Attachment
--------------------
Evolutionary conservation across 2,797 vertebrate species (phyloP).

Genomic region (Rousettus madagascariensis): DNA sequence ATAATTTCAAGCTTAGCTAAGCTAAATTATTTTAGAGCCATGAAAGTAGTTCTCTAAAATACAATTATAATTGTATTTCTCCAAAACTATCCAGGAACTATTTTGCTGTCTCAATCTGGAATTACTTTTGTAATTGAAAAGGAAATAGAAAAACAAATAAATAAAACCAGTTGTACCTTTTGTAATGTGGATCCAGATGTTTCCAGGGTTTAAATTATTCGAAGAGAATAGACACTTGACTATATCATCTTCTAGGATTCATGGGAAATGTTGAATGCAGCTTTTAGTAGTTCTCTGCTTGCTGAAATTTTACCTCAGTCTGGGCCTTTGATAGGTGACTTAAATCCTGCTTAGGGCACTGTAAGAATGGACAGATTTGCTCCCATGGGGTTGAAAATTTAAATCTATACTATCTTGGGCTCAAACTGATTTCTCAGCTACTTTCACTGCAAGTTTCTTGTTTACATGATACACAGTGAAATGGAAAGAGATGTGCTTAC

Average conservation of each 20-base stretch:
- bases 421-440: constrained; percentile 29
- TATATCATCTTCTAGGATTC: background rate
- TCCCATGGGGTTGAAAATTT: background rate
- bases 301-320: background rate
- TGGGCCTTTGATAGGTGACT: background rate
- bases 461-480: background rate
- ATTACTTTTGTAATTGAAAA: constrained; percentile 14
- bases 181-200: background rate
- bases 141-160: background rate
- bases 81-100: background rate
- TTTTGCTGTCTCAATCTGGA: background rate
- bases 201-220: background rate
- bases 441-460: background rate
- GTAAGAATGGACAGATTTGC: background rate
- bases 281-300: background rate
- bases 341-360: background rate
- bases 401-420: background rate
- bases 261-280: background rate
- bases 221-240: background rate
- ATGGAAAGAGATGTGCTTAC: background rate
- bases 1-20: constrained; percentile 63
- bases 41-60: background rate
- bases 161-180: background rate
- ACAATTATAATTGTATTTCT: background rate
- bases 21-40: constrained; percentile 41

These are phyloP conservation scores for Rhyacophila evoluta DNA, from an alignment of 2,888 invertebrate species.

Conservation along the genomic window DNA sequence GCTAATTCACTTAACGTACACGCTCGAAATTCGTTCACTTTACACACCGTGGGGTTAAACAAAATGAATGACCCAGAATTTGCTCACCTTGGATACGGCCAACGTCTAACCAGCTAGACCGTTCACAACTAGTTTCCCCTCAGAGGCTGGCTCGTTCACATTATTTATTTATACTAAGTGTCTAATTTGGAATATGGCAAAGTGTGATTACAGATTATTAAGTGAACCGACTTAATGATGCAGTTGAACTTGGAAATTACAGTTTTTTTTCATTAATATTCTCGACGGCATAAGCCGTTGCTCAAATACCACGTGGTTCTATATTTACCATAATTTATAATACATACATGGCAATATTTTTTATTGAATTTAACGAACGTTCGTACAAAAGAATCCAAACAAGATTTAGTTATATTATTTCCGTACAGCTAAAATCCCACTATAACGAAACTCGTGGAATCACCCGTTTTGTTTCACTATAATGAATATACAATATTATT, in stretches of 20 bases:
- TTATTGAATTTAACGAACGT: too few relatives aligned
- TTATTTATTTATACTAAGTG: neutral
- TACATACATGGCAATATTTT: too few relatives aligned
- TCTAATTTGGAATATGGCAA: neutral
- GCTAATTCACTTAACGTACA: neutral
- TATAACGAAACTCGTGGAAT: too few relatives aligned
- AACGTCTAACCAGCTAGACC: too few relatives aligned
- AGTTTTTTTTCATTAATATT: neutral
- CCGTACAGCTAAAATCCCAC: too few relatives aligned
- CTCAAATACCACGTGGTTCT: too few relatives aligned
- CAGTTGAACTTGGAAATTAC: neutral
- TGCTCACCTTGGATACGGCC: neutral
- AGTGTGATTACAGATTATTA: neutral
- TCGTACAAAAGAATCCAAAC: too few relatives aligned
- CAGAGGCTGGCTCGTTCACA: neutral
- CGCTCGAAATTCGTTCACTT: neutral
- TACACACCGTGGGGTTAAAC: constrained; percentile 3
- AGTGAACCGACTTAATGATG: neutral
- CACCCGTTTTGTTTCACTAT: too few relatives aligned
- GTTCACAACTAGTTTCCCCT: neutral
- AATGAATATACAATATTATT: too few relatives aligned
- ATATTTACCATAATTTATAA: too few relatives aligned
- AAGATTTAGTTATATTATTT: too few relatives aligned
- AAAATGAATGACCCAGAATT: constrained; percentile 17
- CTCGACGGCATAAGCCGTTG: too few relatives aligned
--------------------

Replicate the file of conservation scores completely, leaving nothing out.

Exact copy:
Evolutionary conservation across 2,797 vertebrate species (phyloP).

Genomic region (Rousettus madagascariensis): DNA sequence ATAATTTCAAGCTTAGCTAAGCTAAATTATTTTAGAGCCATGAAAGTAGTTCTCTAAAATACAATTATAATTGTATTTCTCCAAAACTATCCAGGAACTATTTTGCTGTCTCAATCTGGAATTACTTTTGTAATTGAAAAGGAAATAGAAAAACAAATAAATAAAACCAGTTGTACCTTTTGTAATGTGGATCCAGATGTTTCCAGGGTTTAAATTATTCGAAGAGAATAGACACTTGACTATATCATCTTCTAGGATTCATGGGAAATGTTGAATGCAGCTTTTAGTAGTTCTCTGCTTGCTGAAATTTTACCTCAGTCTGGGCCTTTGATAGGTGACTTAAATCCTGCTTAGGGCACTGTAAGAATGGACAGATTTGCTCCCATGGGGTTGAAAATTTAAATCTATACTATCTTGGGCTCAAACTGATTTCTCAGCTACTTTCACTGCAAGTTTCTTGTTTACATGATACACAGTGAAATGGAAAGAGATGTGCTTAC

Average conservation of each 20-base stretch:
- bases 421-440: constrained; percentile 29
- TATATCATCTTCTAGGATTC: background rate
- TCCCATGGGGTTGAAAATTT: background rate
- bases 301-320: background rate
- TGGGCCTTTGATAGGTGACT: background rate
- bases 461-480: background rate
- ATTACTTTTGTAATTGAAAA: constrained; percentile 14
- bases 181-200: background rate
- bases 141-160: background rate
- bases 81-100: background rate
- TTTTGCTGTCTCAATCTGGA: background rate
- bases 201-220: background rate
- bases 441-460: background rate
- GTAAGAATGGACAGATTTGC: background rate
- bases 281-300: background rate
- bases 341-360: background rate
- bases 401-420: background rate
- bases 261-280: background rate
- bases 221-240: background rate
- ATGGAAAGAGATGTGCTTAC: background rate
- bases 1-20: constrained; percentile 63
- bases 41-60: background rate
- bases 161-180: background rate
- ACAATTATAATTGTATTTCT: background rate
- bases 21-40: constrained; percentile 41

These are phyloP conservation scores for Rhyacophila evoluta DNA, from an alignment of 2,888 invertebrate species.

Conservation along the genomic window DNA sequence GCTAATTCACTTAACGTACACGCTCGAAATTCGTTCACTTTACACACCGTGGGGTTAAACAAAATGAATGACCCAGAATTTGCTCACCTTGGATACGGCCAACGTCTAACCAGCTAGACCGTTCACAACTAGTTTCCCCTCAGAGGCTGGCTCGTTCACATTATTTATTTATACTAAGTGTCTAATTTGGAATATGGCAAAGTGTGATTACAGATTATTAAGTGAACCGACTTAATGATGCAGTTGAACTTGGAAATTACAGTTTTTTTTCATTAATATTCTCGACGGCATAAGCCGTTGCTCAAATACCACGTGGTTCTATATTTACCATAATTTATAATACATACATGGCAATATTTTTTATTGAATTTAACGAACGTTCGTACAAAAGAATCCAAACAAGATTTAGTTATATTATTTCCGTACAGCTAAAATCCCACTATAACGAAACTCGTGGAATCACCCGTTTTGTTTCACTATAATGAATATACAATATTATT, in stretches of 20 bases:
- TTATTGAATTTAACGAACGT: too few relatives aligned
- TTATTTATTTATACTAAGTG: neutral
- TACATACATGGCAATATTTT: too few relatives aligned
- TCTAATTTGGAATATGGCAA: neutral
- GCTAATTCACTTAACGTACA: neutral
- TATAACGAAACTCGTGGAAT: too few relatives aligned
- AACGTCTAACCAGCTAGACC: too few relatives aligned
- AGTTTTTTTTCATTAATATT: neutral
- CCGTACAGCTAAAATCCCAC: too few relatives aligned
- CTCAAATACCACGTGGTTCT: too few relatives aligned
- CAGTTGAACTTGGAAATTAC: neutral
- TGCTCACCTTGGATACGGCC: neutral
- AGTGTGATTACAGATTATTA: neutral
- TCGTACAAAAGAATCCAAAC: too few relatives aligned
- CAGAGGCTGGCTCGTTCACA: neutral
- CGCTCGAAATTCGTTCACTT: neutral
- TACACACCGTGGGGTTAAAC: constrained; percentile 3
- AGTGAACCGACTTAATGATG: neutral
- CACCCGTTTTGTTTCACTAT: too few relatives aligned
- GTTCACAACTAGTTTCCCCT: neutral
- AATGAATATACAATATTATT: too few relatives aligned
- ATATTTACCATAATTTATAA: too few relatives aligned
- AAGATTTAGTTATATTATTT: too few relatives aligned
- AAAATGAATGACCCAGAATT: constrained; percentile 17
- CTCGACGGCATAAGCCGTTG: too few relatives aligned